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Registros recuperados: 7
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Aerial and snorkelling census techniques for estimating green turtle abundance on foraging areas: A pilot study in Mayotte Island (Indian Ocean) ArchiMer
Roos, David; Pelletier, Dominique; Ciccione, Stéphane; Taquet, Marc; Hughes, George.
Monitoring the abundance of green turtles (Chelonia mydas) is necessary to assess population trends and risks of collapse. This note presents a study aimed at comparing three techniques for the direct estimation of green turtle numbers in their foraging habitats (seagrass beds and reef flats). The experiment was carried out at Mayotte Island, Western Indian Ocean. The techniques involved were surveys by snorkel, and aerial surveys using a microlight aircraft and a paramotor. Each technique had shortcomings and advantages. While each technique provided estimations of turtle numbers only surveys by snorkel permitted identification of species and sex, whenever visibility and turtle behaviour permitted. Along the shorelines, and over foraging areas, the...
Tipo: Text Palavras-chave: Foraging habitats; Snorkelling survey; Aerial survey; Abundance estimation; Chelonia mydas; Green turtle.
Ano: 2005 URL: http://archimer.ifremer.fr/doc/2005/publication-432.pdf
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Contrasted habitats and individual plasticity drive the fine scale movements of juvenile green turtles in coastal ecosystems ArchiMer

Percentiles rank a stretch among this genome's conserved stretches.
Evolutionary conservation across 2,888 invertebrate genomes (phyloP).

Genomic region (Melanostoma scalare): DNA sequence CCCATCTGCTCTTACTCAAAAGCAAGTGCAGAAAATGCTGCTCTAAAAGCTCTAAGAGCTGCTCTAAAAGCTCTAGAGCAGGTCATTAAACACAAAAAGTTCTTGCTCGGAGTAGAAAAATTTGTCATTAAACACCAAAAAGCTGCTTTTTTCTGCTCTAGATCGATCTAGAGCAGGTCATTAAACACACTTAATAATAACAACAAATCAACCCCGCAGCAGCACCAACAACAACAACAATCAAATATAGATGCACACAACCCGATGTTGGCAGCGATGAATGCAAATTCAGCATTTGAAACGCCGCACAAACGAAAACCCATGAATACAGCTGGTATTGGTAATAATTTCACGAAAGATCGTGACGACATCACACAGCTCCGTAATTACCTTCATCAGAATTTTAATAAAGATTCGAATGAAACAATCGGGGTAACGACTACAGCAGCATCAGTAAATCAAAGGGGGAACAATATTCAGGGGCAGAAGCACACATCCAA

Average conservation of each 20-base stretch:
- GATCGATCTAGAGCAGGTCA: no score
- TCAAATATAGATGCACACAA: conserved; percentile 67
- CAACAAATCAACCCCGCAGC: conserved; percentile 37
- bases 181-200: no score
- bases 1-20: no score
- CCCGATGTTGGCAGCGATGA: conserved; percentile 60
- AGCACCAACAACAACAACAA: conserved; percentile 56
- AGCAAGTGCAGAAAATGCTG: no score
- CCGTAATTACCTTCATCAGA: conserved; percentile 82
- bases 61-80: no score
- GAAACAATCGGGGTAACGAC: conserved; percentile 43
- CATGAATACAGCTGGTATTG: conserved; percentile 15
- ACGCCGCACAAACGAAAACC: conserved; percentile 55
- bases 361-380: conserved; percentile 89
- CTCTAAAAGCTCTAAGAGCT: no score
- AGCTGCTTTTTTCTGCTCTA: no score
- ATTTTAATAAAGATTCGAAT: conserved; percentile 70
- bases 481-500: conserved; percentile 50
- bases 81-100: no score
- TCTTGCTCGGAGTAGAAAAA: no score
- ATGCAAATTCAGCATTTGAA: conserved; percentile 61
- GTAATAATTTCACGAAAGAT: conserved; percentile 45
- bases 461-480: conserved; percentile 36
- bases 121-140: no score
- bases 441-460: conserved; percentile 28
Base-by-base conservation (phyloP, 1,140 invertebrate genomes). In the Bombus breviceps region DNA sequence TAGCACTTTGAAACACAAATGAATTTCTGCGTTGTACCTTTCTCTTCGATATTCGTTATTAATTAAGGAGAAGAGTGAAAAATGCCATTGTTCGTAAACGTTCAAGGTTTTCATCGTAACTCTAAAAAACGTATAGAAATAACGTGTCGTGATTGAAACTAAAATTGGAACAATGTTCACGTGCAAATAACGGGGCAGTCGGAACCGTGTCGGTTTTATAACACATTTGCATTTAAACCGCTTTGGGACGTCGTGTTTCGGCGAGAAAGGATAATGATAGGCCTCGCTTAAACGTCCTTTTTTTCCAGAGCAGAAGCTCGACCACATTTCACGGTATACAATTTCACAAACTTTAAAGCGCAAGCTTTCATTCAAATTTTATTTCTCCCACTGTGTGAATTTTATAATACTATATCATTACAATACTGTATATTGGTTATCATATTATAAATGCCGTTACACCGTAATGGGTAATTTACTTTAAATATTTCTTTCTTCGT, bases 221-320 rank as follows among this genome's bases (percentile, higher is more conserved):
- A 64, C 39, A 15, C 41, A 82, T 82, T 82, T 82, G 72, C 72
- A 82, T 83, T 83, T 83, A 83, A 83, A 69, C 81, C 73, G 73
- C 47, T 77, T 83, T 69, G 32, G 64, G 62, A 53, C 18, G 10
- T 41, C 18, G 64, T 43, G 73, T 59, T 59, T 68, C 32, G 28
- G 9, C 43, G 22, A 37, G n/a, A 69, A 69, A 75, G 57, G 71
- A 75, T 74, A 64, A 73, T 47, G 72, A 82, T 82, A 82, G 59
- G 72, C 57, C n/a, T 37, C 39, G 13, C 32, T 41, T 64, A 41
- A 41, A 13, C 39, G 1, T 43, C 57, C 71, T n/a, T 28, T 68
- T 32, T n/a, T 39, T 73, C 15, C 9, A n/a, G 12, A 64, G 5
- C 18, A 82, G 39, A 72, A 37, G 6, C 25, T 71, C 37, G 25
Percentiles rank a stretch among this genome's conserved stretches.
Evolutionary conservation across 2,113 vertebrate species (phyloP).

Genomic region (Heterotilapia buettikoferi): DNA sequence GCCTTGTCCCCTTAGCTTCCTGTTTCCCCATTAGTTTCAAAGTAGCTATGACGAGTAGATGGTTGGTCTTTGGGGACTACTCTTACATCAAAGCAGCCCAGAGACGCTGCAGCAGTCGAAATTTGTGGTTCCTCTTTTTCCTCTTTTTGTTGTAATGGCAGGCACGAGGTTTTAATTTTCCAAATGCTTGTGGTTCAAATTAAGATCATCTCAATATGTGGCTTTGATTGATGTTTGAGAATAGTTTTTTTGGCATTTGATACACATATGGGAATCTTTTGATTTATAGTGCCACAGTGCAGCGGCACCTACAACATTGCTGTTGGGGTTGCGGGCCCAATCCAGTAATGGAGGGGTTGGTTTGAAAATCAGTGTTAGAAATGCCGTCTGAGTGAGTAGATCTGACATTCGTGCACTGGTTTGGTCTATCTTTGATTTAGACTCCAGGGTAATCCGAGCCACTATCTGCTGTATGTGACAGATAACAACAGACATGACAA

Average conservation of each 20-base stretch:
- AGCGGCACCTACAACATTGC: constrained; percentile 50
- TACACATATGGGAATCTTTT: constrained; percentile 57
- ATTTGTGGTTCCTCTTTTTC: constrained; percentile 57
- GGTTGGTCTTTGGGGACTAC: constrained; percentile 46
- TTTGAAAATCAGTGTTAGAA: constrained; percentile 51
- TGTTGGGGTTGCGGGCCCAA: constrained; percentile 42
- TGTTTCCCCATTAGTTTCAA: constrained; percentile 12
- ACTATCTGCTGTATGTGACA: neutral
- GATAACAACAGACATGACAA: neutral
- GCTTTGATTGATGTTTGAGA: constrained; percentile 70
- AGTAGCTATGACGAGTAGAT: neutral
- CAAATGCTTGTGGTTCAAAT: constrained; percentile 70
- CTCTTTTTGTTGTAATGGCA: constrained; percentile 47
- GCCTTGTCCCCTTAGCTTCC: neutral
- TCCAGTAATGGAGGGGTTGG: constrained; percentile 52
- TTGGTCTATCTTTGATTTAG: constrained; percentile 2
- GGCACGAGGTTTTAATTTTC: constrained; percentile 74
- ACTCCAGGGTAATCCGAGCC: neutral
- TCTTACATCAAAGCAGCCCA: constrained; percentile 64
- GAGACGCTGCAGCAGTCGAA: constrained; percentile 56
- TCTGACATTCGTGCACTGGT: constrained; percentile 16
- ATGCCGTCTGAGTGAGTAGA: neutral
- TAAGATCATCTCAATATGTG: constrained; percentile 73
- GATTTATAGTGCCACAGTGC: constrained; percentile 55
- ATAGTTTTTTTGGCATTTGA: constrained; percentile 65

Chambault, Philippine; Dalleau, Mayeul; Nicet, Jean-benoit; Mouquet, Pascal; Ballorain, Katia; Jean, Claire; Ciccione, Stéphane; Bourjea, Jerome.
Background A strong behavioural plasticity is commonly evidenced in the movements of marine megafauna species, and it might be related to an adaptation to local conditions of the habitat. One way to investigate such behavioural plasticity is to satellite track a large number of individuals from contrasting foraging grounds, but despite recent advances in satellite telemetry techniques, such studies are still very limited in sea turtles. Methods From 2010 to 2018, 49 juvenile green turtles were satellite tracked from five contrasting feeding grounds located in the South-West Indian Ocean in order to (1) assess the diel patterns in their movements, (2) investigate the inter-individual and inter-site variability, and (3) explore the drivers of their daily...
Tipo: Text Palavras-chave: Chelonia mydas; Home range; Satellite tracking; Diel pattern; Tidal cycle.
Ano: 2020 URL: https://archimer.ifremer.fr/doc/00601/71269/69659.pdf
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Marine turtles use geomagnetic cues during open-sea homing ArchiMer
Luschi, Paolo; Benhamou, Simon; Girard, Charlotte; Ciccione, Stéphane; Roos, David; Sudre, Joël; Benvenuti, Silvano.
Marine turtles are renowned long-distance navigators, able to reach remote targets in the oceanic environment; yet the sensory cues and navigational mechanisms they employ remain unclear [1-3]. Recent arena experiments indicated an involvement of magnetic cues in juvenile turtles' homing ability after simulated displacements [4, 5], but the actual role of geomagnetic information in guiding turtles navigating in their natural environment has remained beyond the reach of experimental investigations. In the present experiment, twenty satellite-tracked green turtles (Chelonia mydas) were transported to four open-sea release sites 100-120 km from their nesting beach on Mayotte island in the Mozambique Channel; 13 of them had magnets attached to their head [6]...